Here is a common scenario. You are pulled over for a traffic violation. The police start to ask some questions, and before you know it they are asking if you have any drugs or weapons in the car. They start to say things like “if you don’t give us permission to search we will make this hard on you” or “we will get the dogs”, etc.
Maybe you give them permission or maybe you don’t. Regardless, the search your car or you without a search warrant and eventually find something. Maybe it’s some drugs or maybe it’s a weapon, and you get arrested and charged with a serious criminal charge.
As you think back to the incident, you start to ask yourself, “Don’t police need a search warrant to search in my car, or look in my pocket?”
Well, let me start by saying that the general rule is that a warrant is required to search a person or their property unless one of the exceptions to the warrant requirement apply.
There are many exceptions to the warrant requirement, not as many with the home as there is with the auto or person. Nonetheless, the general rule is that a warrant is required.
Yet, police frequently step over the line and violate citizens’ constitutional rights by searching them, their homes, or their cars illegally. An article of this nature could not begin to adequately explain the search and seizure law because there is so much of it and it is all applied fact specifically. A consultation with a lawyer is the right venue for a more complete legal explanation.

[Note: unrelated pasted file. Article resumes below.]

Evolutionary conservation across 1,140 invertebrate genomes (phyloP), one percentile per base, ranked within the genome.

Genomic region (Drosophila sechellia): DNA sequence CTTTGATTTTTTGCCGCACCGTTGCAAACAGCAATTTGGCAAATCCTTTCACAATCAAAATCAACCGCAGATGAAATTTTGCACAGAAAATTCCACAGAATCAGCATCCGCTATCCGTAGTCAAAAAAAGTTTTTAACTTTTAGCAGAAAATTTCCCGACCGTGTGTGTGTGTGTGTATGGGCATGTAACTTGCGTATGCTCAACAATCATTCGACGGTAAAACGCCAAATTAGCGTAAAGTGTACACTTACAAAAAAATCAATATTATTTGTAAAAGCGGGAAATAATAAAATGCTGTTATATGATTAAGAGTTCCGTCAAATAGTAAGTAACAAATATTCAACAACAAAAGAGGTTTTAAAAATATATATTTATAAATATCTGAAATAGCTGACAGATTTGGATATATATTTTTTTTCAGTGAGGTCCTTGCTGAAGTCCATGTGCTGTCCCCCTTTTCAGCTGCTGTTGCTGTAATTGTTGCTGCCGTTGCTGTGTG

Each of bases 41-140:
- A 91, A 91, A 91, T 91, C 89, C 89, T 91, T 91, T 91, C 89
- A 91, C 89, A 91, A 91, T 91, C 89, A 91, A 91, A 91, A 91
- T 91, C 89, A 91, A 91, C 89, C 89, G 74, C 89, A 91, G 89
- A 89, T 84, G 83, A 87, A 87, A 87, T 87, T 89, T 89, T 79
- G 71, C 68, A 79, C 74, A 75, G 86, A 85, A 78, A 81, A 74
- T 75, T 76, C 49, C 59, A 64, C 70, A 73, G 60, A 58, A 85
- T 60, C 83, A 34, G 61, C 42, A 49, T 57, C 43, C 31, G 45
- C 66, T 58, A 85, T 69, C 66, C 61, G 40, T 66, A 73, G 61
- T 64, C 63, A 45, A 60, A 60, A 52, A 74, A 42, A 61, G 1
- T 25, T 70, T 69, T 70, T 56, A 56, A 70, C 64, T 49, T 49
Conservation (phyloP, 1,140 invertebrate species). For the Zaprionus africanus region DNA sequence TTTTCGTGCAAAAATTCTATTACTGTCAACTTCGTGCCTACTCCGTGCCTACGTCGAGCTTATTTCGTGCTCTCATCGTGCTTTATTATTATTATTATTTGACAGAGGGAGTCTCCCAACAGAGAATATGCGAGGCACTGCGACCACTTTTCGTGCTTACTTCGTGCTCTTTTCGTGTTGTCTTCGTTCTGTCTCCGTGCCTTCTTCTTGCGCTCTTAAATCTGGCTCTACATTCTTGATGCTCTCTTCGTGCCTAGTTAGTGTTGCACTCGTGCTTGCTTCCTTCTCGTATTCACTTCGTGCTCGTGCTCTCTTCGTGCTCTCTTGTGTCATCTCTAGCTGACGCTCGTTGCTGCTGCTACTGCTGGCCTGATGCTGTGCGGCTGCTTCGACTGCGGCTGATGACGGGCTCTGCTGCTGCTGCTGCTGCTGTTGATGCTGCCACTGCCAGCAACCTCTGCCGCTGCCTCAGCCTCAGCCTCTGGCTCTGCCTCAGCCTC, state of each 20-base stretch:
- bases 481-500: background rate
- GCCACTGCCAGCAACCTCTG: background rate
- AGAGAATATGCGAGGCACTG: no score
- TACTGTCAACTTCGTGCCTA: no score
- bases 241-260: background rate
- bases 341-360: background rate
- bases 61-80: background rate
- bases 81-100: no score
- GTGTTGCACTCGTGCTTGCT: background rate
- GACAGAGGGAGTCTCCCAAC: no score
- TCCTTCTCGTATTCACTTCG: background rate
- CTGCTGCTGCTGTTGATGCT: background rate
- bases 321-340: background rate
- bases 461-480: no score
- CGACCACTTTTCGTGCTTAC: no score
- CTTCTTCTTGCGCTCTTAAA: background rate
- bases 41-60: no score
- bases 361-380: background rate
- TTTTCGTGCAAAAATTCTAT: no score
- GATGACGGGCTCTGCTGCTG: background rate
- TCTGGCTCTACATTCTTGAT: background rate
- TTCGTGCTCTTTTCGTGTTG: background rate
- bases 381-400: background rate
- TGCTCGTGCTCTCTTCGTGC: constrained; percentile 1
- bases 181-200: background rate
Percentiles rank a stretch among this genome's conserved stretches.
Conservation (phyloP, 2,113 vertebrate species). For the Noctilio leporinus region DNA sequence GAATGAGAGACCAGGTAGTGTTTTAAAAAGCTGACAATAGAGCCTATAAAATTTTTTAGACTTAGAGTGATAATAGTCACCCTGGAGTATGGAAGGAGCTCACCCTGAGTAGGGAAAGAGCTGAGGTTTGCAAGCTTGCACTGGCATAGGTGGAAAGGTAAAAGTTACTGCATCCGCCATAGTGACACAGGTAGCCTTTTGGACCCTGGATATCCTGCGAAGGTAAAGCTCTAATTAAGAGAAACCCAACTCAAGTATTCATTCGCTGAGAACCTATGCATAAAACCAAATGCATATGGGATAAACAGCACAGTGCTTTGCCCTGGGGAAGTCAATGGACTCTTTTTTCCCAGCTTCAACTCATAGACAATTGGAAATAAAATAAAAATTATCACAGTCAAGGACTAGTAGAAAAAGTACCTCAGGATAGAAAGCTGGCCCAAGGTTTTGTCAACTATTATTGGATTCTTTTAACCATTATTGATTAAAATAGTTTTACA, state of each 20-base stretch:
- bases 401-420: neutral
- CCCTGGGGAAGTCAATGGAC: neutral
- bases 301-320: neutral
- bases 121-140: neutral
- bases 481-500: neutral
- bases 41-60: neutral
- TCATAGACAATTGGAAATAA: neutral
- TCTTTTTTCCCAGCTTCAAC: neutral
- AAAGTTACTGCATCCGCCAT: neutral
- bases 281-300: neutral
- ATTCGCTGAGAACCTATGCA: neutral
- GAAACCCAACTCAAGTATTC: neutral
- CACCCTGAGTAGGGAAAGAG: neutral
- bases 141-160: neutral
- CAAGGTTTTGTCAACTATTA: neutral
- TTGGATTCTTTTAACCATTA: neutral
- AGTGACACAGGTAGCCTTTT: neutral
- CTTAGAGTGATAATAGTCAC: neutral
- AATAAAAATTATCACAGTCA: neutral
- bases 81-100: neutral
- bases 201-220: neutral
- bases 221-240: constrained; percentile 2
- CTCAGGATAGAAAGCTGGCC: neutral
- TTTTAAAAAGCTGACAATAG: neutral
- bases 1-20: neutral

However, with anything in life, one must look to what is reasonable and what is not, and search warrant (or lack thereof) analysis is practical in that sense. I often ask myself “self, why was it impractical for the police to get the warrant, and what was the exigency or emergency that prevented the police from obtaining a warrant from the judge.
Many times, people elect not to argue a motion to suppress evidence because they fear that the will feel the full brunt of all the charged offenses if they lose. This is certainly a concern. However, in my opinion, it is advisable to file the motion, and put the state on notice that there are issues with the way the evidence was obtained. You may decide at a later date that you do not want to go forward with the motion and accept a good plea deal. However, in my opinion, it gives me as a lawyer leverage to negotiate because the State knows the possibility of a dismissal exist if the defendant has a shot to win a suppression motion.
I am not saying that every case presents search and seizure issues, but I feel that the majority of cases where evidence was obtained without a warrant present problems for the prosecutor.
Give us a call if you have a case you would like to discuss your case.